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I have a little problem with one of my javascript code. Here is the code

//assume array is an array containing strings and myDiv, some div in my doc
for(var i in array) {
    var myString = array[i];
    var a = document.createElement('a');
    a.innerHTML = myString;
    a.addEventListener("click", function() {myFunc(myString)}, false);
    myDiv.appendChild(a)
}
function myFunc(s) {alert(s);}

However, since Strings are passed by reference in JavaScript, I see always the last string of my array when I click on the link a in question. Thus, my question is "How can I pass myString by value ?". Thank you for your help ! Phil

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4  
never iterate over an array using for...in. –  jbabey Aug 13 '12 at 15:11
    
MY EYES addEventListener allows you to delegate an event, rather then binding it to each and every element individually, you're doing both and therefore neither: the worst of two worlds... + addEventListener isn't supported by IE <9 –  Elias Van Ootegem Aug 13 '12 at 15:18
    
@EliasVanOotegem you're right about the delegation, although using a delegated handler still leaves him with the problem of how to find the appropriate data for the target of the event. –  Alnitak Aug 13 '12 at 15:19
    
I know, that's why I merely commented your solution would be my suggestion. With IE<9 supported: if (a.addEventListener){a.addEventlistener('click',make_callback(myString),false);} else { a.attachEvent('onclick',make_callback(myString));} –  Elias Van Ootegem Aug 13 '12 at 15:29

3 Answers 3

up vote 1 down vote accepted

You should add a closure around your event handler:

Javascript closure inside loops - simple practical example

a.addEventListener("click", function (s) {
    return function () {
        alert(s)
    };
}(myString), false);

Also, you should not use for...in loops on arrays.

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Primitive variables are not passed by reference in Javascript.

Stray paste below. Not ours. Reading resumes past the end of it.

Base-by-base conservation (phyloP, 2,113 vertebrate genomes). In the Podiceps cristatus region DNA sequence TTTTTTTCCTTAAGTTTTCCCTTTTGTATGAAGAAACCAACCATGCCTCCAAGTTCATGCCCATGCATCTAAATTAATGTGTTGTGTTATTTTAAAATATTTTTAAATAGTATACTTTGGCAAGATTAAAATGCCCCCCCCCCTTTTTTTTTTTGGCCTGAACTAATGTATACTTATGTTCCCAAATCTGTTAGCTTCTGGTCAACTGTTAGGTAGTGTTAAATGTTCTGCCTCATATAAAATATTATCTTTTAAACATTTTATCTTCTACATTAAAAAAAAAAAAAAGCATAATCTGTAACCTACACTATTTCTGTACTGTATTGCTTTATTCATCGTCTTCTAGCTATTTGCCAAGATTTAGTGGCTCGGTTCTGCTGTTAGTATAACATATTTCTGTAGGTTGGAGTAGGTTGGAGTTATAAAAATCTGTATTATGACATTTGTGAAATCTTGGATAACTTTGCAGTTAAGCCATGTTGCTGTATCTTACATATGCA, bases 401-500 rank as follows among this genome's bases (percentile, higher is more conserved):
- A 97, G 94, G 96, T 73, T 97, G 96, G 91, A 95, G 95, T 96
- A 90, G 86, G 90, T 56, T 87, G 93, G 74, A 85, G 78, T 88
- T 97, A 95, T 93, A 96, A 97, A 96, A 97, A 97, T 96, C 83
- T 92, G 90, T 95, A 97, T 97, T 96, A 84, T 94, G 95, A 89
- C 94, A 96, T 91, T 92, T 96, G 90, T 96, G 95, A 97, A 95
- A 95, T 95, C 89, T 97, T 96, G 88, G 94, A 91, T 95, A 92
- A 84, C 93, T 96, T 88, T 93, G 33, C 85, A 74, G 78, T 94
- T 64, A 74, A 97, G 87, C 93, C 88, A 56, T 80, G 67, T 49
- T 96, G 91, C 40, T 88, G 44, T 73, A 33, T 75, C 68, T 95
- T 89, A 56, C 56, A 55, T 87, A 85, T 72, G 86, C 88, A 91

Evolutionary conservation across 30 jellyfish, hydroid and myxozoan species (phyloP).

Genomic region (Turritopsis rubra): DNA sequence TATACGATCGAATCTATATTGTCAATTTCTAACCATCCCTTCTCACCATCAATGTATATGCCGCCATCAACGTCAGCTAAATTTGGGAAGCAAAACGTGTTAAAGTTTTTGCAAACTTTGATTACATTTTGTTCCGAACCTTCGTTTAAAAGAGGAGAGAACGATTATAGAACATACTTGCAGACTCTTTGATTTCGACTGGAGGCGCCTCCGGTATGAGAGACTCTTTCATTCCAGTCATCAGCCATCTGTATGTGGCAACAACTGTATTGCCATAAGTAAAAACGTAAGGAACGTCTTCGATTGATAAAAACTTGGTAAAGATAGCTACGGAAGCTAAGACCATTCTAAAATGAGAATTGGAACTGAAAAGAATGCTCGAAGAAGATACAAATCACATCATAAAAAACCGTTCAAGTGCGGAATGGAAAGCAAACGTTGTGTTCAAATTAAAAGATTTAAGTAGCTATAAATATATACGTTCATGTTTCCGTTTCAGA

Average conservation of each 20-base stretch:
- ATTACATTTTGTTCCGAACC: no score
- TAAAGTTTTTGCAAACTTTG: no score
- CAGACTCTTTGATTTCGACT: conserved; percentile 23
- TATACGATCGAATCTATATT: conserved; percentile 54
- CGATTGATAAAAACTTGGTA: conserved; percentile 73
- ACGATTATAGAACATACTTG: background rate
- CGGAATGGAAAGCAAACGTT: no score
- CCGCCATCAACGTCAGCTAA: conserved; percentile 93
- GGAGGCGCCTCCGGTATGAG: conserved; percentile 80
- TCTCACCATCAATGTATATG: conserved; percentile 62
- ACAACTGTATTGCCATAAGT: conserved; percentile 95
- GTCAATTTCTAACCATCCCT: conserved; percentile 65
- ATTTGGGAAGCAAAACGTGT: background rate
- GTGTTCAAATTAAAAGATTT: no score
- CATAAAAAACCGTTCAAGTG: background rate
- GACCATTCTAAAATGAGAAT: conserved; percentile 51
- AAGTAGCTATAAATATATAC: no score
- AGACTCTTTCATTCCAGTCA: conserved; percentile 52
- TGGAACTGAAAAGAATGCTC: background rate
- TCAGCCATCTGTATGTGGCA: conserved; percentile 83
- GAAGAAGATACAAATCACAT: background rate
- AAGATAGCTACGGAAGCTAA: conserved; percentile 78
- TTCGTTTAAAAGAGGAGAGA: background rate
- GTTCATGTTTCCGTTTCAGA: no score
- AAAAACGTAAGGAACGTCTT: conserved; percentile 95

This is the classic 'loop variable called inside a closure' problem.

Here's one commonly-used solution to that problem:

for (var i = 0, n = array.length; i < n; ++i) {
    var myString = array[i];
    var a = document.createElement('a');
    a.innerHTML = myString;
    a.addEventListener("click", make_callback(myString), false);
    myDiv.appendChild(a)
}

function make_callback(s) {
     return function() {
         alert(s);
     }
}

Note that this isn't particularly memory efficient since it creates a new function scope for every element in the array.

A better solution might be to store the variable data actually on the element (i.e. as a new property) and retrieve that in the callback. In fact you're already storing that string in the .innerHTML property so you could just read that and then take advantage of delegation to register just the one handler on the elements' parent:

for (var i = 0, n = array.length; i < n; ++i) {
    var a = document.createElement('a');
    a.innerHTML = array[i];
    myDiv.appendChild(a)
}

myDiv.addEventListener('click', function(ev) {
    alert(ev.target.innerHTML);
}, false);
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try this : i think its always good not practice to iterate array using for...in

for(var i=0; i<array.length;i++) {
    var myString = array[i];
    var a = document.createElement('a');
    a.innerHTML = myString;
    a.addEventListener("click", function() {myFunc(myString)}, false);
    myDiv.appendChild(a)
}
function myFunc(s) {alert(s);}
share|improve this answer
    
this is a good change, but it does nothing to address the problem he's looking to solve. –  jbabey Aug 13 '12 at 15:14

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